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  26. Hammerschlag, C. A., Fisher, S., De Cosse, J., and Kaplan, E. (1964). Breast symptoms and patient delay: Psychological variables involved. Cancer (Philad.) 17, 1480. Sample of forty-one patients. Tested two hypotheses: (1) that people with more sharply (subjectively) defined body boundaries would delay more, and (2) that a person who habitually employs the defence-mechanisms of denial or repression would delay more. The first hypothesis was supported, the second was not. The authors suggest that those who have a well-defined body boundary “feel more secure about their bodies, less threatened by its symptomatic alteration, and, therefore, had less need to seek immediate assistance”. Furthermore, it was suggested, they delayed even more because they were less willing to enter into a submissive, dependent relationship such as exists between patient and doctor, or in a hospital. The authors suggested that one implication of their findings is that emphasis on the personal responsibility of the individual will be most effective (if not essential) in educating such people (delayers) to seek treatment early.PubMedGoogle Scholar
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  38. The authors distinguish between delay and procrastination. Delay can be unavoidable or avoidable. Only avoidable delay can be truly called procrastination; it is a failure to seek medical attention once the symptoms appear and are recognized as significant. The distinction made here is (a) between biological onset and first appearance of symptoms, and (b) between this appearance and the patient’s recognition of a legitimate medical complaint. To distinguish thus between causes of delay (insidious nature of the disease, failure to appreciate the significance of the early symptoms of cancer, and the true procrastination) is important in constructing hypotheses regarding delay and in understanding variations in behaviour within and between populations.Google Scholar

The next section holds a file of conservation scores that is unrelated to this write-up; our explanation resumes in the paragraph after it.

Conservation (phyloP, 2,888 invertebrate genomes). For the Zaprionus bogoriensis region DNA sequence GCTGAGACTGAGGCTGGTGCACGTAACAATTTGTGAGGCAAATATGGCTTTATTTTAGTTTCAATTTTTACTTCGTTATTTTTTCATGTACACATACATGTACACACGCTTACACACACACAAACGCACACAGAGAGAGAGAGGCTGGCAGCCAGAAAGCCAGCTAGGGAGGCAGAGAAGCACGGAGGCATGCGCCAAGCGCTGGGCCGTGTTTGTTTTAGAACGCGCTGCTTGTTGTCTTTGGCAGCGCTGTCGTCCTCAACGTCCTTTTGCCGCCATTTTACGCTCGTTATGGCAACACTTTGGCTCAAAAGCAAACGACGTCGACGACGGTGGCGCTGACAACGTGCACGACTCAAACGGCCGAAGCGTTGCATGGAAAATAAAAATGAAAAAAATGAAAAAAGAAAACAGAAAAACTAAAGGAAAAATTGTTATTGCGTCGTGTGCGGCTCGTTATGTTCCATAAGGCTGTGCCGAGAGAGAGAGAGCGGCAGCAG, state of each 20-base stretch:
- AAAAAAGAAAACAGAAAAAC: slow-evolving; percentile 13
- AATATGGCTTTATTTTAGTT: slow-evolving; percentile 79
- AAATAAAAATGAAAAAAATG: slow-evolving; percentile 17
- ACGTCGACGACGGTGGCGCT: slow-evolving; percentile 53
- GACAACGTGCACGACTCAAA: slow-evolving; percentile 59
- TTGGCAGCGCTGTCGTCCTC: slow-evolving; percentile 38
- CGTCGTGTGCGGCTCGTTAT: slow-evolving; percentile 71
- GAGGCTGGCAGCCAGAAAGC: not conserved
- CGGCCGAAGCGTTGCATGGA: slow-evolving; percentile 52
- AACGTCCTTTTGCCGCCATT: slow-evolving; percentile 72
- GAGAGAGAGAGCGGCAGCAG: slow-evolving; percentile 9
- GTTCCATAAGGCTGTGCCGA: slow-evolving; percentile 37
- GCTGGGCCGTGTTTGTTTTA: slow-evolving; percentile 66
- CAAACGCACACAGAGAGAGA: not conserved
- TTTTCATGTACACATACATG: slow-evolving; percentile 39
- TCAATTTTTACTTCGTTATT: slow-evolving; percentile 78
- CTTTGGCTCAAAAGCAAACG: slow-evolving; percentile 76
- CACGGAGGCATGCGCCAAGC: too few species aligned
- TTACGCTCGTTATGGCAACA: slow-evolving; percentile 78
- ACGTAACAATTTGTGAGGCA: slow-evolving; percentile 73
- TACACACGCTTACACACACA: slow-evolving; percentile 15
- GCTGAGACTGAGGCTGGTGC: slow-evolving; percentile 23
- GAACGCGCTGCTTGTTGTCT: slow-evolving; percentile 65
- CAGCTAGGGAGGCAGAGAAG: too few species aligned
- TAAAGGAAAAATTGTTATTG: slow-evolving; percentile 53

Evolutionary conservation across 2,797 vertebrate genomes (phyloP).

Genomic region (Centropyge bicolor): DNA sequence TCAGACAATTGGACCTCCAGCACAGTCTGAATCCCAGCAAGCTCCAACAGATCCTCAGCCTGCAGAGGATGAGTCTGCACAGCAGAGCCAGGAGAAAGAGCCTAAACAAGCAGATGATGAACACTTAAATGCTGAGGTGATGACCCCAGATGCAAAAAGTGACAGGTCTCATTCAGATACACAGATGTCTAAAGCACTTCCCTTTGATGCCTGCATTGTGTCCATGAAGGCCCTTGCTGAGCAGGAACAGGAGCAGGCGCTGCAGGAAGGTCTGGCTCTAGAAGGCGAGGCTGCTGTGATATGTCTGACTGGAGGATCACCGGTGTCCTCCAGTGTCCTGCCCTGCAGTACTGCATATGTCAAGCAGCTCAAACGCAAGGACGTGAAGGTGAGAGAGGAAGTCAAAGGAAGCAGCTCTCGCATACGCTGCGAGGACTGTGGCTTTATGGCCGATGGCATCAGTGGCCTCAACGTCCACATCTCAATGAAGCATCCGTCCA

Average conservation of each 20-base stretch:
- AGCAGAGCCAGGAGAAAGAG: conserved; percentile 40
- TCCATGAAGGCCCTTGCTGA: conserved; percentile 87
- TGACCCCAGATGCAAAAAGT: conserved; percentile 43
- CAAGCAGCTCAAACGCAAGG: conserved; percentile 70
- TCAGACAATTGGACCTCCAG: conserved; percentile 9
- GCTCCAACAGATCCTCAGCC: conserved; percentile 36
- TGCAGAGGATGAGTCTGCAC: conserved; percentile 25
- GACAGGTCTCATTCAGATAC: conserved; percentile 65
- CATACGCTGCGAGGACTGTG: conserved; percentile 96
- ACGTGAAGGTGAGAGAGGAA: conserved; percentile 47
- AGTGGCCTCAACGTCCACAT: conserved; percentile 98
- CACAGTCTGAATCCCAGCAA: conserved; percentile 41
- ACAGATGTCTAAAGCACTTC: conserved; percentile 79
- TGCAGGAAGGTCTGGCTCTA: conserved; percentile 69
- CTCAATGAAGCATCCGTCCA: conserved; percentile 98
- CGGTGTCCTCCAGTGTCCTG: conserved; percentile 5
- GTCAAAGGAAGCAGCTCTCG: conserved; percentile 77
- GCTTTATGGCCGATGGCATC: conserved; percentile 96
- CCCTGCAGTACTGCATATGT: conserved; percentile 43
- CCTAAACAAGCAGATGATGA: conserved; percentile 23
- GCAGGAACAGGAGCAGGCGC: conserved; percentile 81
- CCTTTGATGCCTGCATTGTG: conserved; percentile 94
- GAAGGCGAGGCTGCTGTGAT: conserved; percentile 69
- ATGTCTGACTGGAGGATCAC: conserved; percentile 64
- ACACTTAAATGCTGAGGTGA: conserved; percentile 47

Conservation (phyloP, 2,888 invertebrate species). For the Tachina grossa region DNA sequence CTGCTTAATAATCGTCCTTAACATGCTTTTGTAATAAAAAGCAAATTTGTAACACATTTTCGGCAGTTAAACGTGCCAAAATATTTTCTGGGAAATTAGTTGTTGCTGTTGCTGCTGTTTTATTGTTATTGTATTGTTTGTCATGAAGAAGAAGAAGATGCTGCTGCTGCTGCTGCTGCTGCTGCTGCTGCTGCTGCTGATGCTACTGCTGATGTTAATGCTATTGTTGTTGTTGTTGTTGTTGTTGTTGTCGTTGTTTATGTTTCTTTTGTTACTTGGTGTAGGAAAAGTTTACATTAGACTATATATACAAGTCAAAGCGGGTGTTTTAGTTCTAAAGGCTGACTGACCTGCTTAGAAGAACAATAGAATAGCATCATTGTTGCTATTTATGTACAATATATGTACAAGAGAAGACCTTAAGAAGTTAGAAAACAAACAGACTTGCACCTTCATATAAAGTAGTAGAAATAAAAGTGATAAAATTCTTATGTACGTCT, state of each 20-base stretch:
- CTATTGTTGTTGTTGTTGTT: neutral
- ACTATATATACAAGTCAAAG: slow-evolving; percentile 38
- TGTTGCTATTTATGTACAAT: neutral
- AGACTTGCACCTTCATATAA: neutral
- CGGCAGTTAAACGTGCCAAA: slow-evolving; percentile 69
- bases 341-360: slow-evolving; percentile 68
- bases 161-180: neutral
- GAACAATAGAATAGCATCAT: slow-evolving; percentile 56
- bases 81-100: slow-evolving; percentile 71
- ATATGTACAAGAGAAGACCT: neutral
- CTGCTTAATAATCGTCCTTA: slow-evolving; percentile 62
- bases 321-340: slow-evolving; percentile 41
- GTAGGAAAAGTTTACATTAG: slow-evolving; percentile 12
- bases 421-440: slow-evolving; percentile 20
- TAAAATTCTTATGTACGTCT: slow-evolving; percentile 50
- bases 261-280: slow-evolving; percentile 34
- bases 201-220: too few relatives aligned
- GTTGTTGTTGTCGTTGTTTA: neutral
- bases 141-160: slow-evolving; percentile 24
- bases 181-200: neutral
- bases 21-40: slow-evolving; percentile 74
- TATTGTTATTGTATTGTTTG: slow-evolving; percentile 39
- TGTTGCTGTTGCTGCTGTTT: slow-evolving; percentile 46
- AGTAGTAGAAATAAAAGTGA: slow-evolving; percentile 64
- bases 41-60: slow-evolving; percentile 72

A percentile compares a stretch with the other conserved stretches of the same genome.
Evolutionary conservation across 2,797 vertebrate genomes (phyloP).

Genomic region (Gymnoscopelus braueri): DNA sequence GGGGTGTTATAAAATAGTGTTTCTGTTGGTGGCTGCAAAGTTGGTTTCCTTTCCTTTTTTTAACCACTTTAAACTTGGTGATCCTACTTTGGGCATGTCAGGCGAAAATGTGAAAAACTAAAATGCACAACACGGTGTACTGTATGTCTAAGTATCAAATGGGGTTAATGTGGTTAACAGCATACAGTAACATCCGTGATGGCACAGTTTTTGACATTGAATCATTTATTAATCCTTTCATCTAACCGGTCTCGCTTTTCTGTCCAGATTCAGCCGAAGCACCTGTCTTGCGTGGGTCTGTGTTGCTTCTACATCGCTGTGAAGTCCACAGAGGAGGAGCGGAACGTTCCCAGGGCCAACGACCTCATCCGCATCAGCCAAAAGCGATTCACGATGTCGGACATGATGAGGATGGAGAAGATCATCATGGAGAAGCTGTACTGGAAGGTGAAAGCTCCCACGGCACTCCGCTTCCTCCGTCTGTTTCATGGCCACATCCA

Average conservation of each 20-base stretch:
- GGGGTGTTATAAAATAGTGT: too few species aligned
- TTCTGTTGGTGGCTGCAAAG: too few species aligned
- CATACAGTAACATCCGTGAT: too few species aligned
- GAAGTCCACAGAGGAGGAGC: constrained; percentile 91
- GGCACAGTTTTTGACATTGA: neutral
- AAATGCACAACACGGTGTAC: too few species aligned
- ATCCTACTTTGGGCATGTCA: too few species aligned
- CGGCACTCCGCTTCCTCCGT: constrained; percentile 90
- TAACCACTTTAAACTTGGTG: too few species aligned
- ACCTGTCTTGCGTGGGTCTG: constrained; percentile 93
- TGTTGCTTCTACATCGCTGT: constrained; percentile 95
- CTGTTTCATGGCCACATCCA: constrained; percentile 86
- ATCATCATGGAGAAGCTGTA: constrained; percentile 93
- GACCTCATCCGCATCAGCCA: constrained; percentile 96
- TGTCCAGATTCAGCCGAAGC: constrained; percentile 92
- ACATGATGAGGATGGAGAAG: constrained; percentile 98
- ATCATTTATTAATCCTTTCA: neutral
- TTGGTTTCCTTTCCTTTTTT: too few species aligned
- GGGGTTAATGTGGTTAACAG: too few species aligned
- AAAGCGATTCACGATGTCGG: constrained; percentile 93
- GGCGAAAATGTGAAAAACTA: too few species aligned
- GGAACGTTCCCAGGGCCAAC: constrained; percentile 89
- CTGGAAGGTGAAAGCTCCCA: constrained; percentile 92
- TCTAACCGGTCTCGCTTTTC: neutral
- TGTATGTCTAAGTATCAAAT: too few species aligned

39. The authors make a very extensive review of earlier studies dealing with:(1) The prevalence of delay on the part of both patients and doctors. (2) Duration of patient-delay and doctor-delay. (3) Reasons for delay considered under several headings: patient-delay (knowledge of symptoms etc., psychological factors); physician-delay (failure to examine, diagnostic failure, wrong treatment or advice, medical attitudes and beliefs, insensitivity to the medical problem and to the patient, pessimism etc.).Google Scholar
  40. The discussion points out some of the major inadequacies of the studies reviewed, and calls into question the vast majority, since they “neither provide for individual differences in the basic reasons for promptness and delay, nor for individual differences regarding the site, symptomatology, and severity of the disease and the symptomatic onset”. Finally, the authors consider some of the problems which their review of the literature on delay has shown to be in need of further research.Google Scholar
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© Springer-Verlag Berlin Heidelberg 1967

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  • Committee on Public Education of the Commission on Cancer Control